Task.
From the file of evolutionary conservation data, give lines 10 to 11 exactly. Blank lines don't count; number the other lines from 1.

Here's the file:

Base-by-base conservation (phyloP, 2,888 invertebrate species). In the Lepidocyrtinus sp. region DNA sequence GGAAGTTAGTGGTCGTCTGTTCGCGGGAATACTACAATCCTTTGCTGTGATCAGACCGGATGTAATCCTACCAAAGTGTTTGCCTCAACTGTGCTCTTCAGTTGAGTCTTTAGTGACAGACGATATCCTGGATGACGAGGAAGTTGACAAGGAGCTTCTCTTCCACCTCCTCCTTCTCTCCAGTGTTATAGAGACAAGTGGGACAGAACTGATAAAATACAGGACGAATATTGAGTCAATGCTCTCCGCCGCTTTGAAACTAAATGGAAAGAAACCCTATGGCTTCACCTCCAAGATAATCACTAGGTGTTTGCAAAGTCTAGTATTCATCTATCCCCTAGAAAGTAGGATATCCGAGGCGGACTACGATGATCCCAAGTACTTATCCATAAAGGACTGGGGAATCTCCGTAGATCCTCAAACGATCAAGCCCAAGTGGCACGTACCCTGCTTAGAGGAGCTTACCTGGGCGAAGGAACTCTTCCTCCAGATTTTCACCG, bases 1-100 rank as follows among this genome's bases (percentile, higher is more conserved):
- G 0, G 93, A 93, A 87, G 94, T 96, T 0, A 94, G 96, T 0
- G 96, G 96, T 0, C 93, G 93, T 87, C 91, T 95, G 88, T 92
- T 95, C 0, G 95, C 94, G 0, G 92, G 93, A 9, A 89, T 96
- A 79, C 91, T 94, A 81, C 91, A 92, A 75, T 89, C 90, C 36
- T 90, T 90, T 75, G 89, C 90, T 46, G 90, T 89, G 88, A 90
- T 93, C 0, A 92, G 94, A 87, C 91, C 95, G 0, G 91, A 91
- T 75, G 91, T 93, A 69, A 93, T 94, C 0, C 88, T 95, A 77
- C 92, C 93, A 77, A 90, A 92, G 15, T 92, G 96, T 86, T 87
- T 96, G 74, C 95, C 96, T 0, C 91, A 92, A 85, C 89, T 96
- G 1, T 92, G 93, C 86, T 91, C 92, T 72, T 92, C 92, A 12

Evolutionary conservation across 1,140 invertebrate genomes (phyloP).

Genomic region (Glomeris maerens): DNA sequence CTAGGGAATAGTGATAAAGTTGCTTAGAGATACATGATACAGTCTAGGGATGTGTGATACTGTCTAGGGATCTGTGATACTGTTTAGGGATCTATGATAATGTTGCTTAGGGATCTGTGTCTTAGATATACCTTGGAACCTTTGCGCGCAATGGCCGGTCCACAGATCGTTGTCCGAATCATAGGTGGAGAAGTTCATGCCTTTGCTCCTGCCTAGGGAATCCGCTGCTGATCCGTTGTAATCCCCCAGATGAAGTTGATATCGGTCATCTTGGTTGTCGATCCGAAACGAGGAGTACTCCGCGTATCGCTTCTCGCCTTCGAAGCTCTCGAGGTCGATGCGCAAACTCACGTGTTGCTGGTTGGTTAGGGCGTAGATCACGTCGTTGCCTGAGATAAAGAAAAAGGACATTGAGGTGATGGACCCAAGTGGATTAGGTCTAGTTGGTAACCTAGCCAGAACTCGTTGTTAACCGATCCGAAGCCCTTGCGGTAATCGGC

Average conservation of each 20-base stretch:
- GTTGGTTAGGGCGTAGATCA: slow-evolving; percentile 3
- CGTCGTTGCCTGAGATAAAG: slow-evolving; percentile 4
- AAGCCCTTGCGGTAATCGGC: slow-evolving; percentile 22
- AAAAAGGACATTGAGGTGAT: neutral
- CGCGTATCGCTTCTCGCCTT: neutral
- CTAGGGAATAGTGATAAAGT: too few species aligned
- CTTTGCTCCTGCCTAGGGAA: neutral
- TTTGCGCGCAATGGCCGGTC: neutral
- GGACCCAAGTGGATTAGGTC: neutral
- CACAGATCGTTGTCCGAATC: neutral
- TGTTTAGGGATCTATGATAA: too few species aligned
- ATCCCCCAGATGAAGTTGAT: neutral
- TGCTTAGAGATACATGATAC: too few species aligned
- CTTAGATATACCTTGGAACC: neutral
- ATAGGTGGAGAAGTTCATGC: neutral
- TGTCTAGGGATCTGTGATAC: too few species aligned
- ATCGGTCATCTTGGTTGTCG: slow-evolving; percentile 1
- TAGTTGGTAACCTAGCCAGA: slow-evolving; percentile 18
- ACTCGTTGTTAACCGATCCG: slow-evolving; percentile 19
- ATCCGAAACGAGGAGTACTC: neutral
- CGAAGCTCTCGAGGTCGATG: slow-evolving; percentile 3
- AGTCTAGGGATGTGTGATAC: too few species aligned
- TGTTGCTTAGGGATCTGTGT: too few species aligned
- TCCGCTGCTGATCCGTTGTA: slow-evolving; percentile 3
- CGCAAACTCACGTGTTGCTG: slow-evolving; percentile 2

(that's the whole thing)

- T 96, G 74, C 95, C 96, T 0, C 91, A 92, A 85, C 89, T 96
- G 1, T 92, G 93, C 86, T 91, C 92, T 72, T 92, C 92, A 12